In case you’re wondering why we’re continuously using our company’s blog to voice our concerns about the NSA revelations and government overreach, you have to understand how we ended up doing the job that we are doing and being company owners in the first place.
The web had a large influence on my overall socialization and on my understanding of the world as it works and of how I wish it would work. I was too young to participate actively in what happened during the New Economy, but when the first ripples of the Web 2.0 came to be, I was – mostly out of pure luck and genuine curiosity – at the right place at the right time. I met the right people and had the fortune of being taken into various communities that supported exploration and tinkering early on.
With the help of a community on IRC, I stopped using Windows about ten years ago and switched fully to Linux. By learning how to use this powerful technology, I acquired an understanding of the technologies that power the internet. One doesn’t need to be a developer to have the ability to understand how a system works (although it certainly makes it easier).
Later on, I started blogging around 2004 without knowing about the fuzz that was being made about it at first. For me, publishing on the internet wasn’t really new. Back than I didn’t make a distinction between having hourl-long discussions about the things that make the world work on various IRC chats and publishing with the help of a CMS. It was all “the web” for me.
Obviously, things have changed. We all developed a stronger awareness of what was happening and what we all have been accomplishing. I started to be more interested in the technology’s influence on human behavior than in the technology itself.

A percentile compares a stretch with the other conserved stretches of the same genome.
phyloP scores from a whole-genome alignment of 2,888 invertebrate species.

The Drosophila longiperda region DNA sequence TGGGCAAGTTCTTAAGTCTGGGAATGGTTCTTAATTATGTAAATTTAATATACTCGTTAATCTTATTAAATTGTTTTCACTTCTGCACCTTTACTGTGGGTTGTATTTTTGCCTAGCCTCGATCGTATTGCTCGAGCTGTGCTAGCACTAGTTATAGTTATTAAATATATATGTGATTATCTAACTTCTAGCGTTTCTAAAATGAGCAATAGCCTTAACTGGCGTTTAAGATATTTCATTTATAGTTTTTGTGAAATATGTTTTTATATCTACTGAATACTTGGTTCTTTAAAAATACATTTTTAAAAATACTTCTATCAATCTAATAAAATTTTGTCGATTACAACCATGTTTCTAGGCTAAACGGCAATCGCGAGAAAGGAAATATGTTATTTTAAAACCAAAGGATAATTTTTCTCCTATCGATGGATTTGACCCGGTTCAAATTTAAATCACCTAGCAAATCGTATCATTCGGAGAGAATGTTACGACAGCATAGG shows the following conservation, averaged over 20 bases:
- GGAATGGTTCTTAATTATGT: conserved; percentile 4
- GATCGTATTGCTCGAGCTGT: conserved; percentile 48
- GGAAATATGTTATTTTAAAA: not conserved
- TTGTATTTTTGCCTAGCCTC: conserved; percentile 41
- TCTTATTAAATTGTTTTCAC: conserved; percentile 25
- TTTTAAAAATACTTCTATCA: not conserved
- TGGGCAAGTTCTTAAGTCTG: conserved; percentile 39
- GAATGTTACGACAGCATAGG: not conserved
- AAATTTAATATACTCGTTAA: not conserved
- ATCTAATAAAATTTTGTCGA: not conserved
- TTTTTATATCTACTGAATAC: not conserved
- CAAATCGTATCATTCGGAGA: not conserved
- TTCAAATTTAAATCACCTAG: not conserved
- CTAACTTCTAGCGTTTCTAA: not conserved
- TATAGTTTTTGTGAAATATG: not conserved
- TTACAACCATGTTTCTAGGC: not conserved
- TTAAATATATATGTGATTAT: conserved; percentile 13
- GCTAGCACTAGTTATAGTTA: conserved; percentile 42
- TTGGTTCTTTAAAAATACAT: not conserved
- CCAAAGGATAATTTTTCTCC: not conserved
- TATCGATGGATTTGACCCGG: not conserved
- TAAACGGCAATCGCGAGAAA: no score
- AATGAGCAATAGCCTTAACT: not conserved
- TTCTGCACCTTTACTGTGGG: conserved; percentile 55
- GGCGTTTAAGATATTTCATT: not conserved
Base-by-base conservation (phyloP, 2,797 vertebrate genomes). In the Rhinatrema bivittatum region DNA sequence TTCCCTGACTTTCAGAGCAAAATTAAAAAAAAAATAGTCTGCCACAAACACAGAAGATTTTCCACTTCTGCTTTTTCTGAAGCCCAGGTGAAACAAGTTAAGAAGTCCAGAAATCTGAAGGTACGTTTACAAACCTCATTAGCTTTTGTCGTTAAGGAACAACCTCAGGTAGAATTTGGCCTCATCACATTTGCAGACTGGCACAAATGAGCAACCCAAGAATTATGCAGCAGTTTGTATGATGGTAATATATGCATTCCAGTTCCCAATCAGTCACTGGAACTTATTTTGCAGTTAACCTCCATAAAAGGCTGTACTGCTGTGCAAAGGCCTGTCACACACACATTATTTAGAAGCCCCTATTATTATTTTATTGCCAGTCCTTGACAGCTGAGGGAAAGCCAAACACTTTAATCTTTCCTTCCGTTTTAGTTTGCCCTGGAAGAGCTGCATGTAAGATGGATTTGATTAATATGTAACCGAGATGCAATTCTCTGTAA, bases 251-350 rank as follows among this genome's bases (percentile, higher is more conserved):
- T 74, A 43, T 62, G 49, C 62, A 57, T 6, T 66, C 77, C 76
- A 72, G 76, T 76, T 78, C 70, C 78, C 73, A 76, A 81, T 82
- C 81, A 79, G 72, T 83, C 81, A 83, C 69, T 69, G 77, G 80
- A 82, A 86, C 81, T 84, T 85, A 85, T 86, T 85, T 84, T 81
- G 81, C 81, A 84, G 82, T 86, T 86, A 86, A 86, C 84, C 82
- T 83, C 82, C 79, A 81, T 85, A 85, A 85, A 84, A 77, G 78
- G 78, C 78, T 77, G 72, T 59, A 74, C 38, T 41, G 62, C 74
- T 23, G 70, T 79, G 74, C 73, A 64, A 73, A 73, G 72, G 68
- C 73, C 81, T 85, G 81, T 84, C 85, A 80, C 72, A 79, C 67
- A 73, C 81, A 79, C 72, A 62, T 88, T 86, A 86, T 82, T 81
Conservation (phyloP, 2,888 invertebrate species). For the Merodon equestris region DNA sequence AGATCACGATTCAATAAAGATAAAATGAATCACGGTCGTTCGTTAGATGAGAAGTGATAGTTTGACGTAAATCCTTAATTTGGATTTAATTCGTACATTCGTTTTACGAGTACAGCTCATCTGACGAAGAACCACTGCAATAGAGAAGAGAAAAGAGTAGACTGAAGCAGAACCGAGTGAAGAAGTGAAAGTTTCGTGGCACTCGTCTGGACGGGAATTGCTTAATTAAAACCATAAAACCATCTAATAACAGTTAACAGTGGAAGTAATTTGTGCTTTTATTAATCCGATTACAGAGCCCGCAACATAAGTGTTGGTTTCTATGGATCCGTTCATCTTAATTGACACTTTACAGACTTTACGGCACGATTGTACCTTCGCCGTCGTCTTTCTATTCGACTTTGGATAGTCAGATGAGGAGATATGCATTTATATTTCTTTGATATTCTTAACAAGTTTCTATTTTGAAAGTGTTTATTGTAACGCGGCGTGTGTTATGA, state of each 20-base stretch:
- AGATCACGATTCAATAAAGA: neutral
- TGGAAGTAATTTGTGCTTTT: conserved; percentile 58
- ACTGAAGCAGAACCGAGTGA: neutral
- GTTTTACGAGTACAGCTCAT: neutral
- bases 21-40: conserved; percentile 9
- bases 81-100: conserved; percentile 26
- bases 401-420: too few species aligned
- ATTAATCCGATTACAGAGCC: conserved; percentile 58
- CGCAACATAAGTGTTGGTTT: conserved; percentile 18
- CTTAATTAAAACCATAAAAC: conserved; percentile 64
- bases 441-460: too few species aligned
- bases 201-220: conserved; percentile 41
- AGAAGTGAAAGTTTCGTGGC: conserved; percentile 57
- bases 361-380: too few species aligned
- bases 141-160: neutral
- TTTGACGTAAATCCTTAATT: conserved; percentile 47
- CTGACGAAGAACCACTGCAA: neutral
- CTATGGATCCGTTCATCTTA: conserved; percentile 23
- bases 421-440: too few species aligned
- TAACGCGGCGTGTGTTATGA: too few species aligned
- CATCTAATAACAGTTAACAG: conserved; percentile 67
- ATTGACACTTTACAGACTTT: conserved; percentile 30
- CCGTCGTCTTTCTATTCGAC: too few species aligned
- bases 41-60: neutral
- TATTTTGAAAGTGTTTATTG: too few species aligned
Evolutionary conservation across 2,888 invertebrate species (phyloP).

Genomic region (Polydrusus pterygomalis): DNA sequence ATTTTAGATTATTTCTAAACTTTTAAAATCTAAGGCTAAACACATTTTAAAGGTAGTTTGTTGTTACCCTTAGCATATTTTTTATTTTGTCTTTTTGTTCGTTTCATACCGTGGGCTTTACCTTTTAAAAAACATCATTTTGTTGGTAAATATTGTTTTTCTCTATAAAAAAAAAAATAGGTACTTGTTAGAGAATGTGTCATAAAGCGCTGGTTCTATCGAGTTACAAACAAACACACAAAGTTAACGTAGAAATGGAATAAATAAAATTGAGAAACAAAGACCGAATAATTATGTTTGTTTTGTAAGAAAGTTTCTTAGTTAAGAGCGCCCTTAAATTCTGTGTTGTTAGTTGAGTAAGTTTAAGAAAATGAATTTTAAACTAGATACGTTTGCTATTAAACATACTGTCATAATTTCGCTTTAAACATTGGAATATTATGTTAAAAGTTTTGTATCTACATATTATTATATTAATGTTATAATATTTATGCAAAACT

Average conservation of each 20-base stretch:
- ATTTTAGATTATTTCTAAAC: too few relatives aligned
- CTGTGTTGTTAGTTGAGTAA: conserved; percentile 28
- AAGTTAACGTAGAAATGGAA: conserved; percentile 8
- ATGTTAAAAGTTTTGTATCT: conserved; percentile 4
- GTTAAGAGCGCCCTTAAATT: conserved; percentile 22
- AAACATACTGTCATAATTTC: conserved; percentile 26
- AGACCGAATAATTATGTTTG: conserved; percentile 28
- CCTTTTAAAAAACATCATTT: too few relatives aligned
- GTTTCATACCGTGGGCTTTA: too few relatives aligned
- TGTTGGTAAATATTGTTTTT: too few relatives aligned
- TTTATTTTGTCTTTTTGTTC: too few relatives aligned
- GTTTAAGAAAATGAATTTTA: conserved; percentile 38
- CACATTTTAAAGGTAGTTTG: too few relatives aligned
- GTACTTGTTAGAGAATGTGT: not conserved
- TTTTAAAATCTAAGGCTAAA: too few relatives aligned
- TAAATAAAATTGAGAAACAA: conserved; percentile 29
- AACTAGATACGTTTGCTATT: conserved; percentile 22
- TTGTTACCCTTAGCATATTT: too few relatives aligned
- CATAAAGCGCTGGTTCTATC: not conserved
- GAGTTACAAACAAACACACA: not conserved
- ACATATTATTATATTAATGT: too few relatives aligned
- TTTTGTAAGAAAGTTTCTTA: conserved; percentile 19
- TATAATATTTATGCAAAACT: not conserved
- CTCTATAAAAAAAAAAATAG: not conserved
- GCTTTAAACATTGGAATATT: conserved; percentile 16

We all were of the web, not only on it.
The disillusionment with how the web is evolving started long before the Snowden leaks, but those are the most substantial ones. Yesterday, at JSConf, Alex summarized it quite adequately:
We’ve turned mankind’s greatest technical achievement into a lifestyle magazine that spies on you.
Dang. That is exactly how many people, those who are of the web, feel these days. Somebody came along and pulled the rug from under our feet. Things that where taken for granted are not so anymore.
It is time to take back what is ours.
Whatever political or economical consequences might arise from those leaks, the real implications are still hard to grasp. Many people in the technology community are ready to do whatever it takes and attack the struggle for power head on and however this will materialize itself, it will shape the work of this company too, because it will shape us as people.
But beware, this is a story without a clear ending. While Silicon Valley will still try to determine for a long time how new technologies come into the world, it shouldn’t be regarded as an archetype anymore. Technology as industry has been corrupted by the same things that it wanted to disrupt in the first place. If you don’t believe me, just take a look at how those tech giants have responded so far to those leaks. Or take a look at how those big shot technology investors are talking on the record about what should be done.
With all that being said, I don’t want to end this week note with those dark scenarios. So I will finish with a Vine of a dog riding on a Roomba instead.
Have a nice week, everybody. Oh, and if you are interested in learning how to make your Mac a bit more secure, come by our office at Rosenthaler Str. 34/35 on Thursday at around 5pm. We will show you how to encrypt your emails, how to use Virtual Private Networks (VPN) and the TOR browser bundle and other little tweaks that won’t stop the NSA completely, but will make their dragnet surveillance a little harder.